The Top Compliance Concerns When Raising a Series A or Getting Acquired
byFebruary 3, 2022
Compliance might not be top of mind for a growing company; issues like adding to the headcount and attracting new customers may be more pressing. In fact, growth may be prioritized over everything else. But when it comes time to move forward with raising a Series A – or looking into getting acquired – compliance concerns must also be addressed.
While those two business milestones are different in some ways, there are many similarities in terms of how companies need to prepare for them when it comes to compliance. Non-compliance can often result in a lower valuation, delay the closing of a deal, or potentially nullify the transaction entirely.
This post is part of our series on major business milestones, so stay tuned for more informative articles relevant to growing companies. Here are three steps companies can take to avoid compliance issues that arise from a Series A or acquisition offer.
Make audited financials available
Oftentimes, CEOs and the startup’s executive team are focused on putting together the engaging story of a company to potential investors, whether it’s through pitch decks or case studies. The CFO has an additional, equally important task.
Not only do they have to build financial models and model growth projections to forecast the company’s future, they must make sure the company is compliant across all its departments. That means making sure there are audited financials (or the ability to produce them for that year), which can be difficult. Many early stage companies do not hire a financial lead even after they’ve begun making sales. Startups should take steps to make sure its books are in order by hiring a tax professional familiar with GAAP, and act on any findings of the audit.
Perform ESG diligence
ESG (Environmental, Social, and Governance) is an effort to consider the effects of a company’s business on stakeholders like its customers and the community. It’s fast becoming an important part of compliance, with the SEC recently launching a climate and ESG task force. Outside firms like Allianz, KKR or KPMG can help evaluate your company’s ESG bonafides and lend added third-party credibility, which is often helpful to potential VCs and acquirers.
The Harvard Business Review notes that ESG issues range from “climate change, worker advocacy, the pursuit of gender and racial diversity.” As of late, ESG compliance has been made a focus of compliance departments. In order to be ESG compliant, businesses must “adapt products and services to climate-friendly materials and processes, [evaluate] diversity and wider employment practices, as well as [revamp] how companies engage with communities.” If your company is non-compliant, you’ll likely face recommendations on how to improve.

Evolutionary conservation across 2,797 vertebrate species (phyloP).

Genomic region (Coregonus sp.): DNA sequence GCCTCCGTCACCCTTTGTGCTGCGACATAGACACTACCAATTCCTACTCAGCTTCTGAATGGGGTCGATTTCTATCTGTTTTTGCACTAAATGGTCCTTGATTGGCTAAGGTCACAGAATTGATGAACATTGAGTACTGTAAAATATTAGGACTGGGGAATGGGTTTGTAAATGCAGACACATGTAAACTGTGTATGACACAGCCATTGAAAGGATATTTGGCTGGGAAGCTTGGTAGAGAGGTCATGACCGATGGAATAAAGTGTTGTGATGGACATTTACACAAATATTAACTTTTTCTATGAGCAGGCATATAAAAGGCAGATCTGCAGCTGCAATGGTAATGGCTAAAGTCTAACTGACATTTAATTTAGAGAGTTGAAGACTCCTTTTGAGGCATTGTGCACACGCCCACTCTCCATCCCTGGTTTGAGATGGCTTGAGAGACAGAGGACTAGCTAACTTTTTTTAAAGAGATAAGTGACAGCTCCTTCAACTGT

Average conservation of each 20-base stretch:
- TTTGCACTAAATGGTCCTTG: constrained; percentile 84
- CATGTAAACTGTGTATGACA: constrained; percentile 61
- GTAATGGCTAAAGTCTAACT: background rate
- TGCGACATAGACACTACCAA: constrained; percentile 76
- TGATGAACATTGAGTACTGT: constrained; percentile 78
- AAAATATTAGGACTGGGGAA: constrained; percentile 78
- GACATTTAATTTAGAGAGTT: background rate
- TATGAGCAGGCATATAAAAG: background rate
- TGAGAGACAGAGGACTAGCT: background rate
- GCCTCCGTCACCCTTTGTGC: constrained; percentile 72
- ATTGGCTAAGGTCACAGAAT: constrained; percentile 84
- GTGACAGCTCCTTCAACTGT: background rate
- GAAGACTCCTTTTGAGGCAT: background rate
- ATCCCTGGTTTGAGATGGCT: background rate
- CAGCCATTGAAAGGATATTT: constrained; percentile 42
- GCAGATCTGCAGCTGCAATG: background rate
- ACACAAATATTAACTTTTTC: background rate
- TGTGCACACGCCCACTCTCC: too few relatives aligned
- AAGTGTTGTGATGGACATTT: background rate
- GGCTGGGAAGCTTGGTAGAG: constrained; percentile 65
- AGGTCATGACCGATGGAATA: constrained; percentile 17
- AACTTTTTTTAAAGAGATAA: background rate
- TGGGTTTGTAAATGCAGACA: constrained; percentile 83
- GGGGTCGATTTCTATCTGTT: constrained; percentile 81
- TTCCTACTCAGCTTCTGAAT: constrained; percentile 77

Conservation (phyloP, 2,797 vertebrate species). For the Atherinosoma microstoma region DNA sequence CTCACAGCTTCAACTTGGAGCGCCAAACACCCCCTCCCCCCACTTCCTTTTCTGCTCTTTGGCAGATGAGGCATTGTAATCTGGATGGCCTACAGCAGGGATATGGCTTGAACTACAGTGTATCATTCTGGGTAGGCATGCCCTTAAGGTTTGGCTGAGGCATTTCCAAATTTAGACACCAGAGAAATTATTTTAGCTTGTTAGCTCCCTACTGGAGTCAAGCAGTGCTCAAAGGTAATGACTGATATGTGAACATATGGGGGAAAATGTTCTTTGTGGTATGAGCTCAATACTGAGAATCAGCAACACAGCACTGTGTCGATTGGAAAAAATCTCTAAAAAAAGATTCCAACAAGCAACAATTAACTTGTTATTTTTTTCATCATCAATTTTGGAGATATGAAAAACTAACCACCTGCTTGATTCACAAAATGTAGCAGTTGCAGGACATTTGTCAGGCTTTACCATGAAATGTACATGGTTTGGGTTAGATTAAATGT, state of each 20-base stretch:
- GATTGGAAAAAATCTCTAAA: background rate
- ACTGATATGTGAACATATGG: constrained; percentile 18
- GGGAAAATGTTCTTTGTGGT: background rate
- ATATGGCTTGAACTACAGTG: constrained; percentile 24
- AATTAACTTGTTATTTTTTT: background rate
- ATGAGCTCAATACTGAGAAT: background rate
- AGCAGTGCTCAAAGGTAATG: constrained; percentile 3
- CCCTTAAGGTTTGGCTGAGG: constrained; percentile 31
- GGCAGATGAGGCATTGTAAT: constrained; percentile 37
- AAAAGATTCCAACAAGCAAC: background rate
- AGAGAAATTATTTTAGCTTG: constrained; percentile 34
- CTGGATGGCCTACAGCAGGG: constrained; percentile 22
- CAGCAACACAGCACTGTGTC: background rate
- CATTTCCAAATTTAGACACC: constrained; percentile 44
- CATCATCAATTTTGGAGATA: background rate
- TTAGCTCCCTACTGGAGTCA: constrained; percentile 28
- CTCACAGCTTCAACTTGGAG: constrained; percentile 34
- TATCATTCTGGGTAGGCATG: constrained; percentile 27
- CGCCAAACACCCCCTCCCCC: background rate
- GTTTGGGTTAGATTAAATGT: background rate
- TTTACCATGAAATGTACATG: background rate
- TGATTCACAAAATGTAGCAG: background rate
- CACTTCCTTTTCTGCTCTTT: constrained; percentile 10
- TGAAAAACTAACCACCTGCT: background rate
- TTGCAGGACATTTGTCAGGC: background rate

Collect and remit sales tax
Ensuring your business is following local labor laws and payment is being remitted correctly to remote workers is no doubt important. But while payroll, income and corporate taxes are generally well understood by a company’s financial leaders, oftentimes sales tax is overlooked.
It’s been a number of years since the Supreme Court ruled on South Dakota vs. Wayfair. States – and those doing due diligence on a company’s financials – believe that companies must collect and remit sales tax correctly in order to stay compliant. Companies must understand issues like nexus, and make sure they are charging the correct amount of sales tax to customers in different states and localities. TaxJar’s automated sales tax compliance platform can perform sales tax calculations in real-time and track nexus. Reach out to our sales team to find out how automated sales tax compliance can help your growing company.
2023 Sales Tax Preparedness Guide
Discover sales tax trends and changes that could impact your compliance in 2023. You’ll also find helpful information on product taxability, and how to manage hitting economic nexus thresholds in new states this shopping season.Read now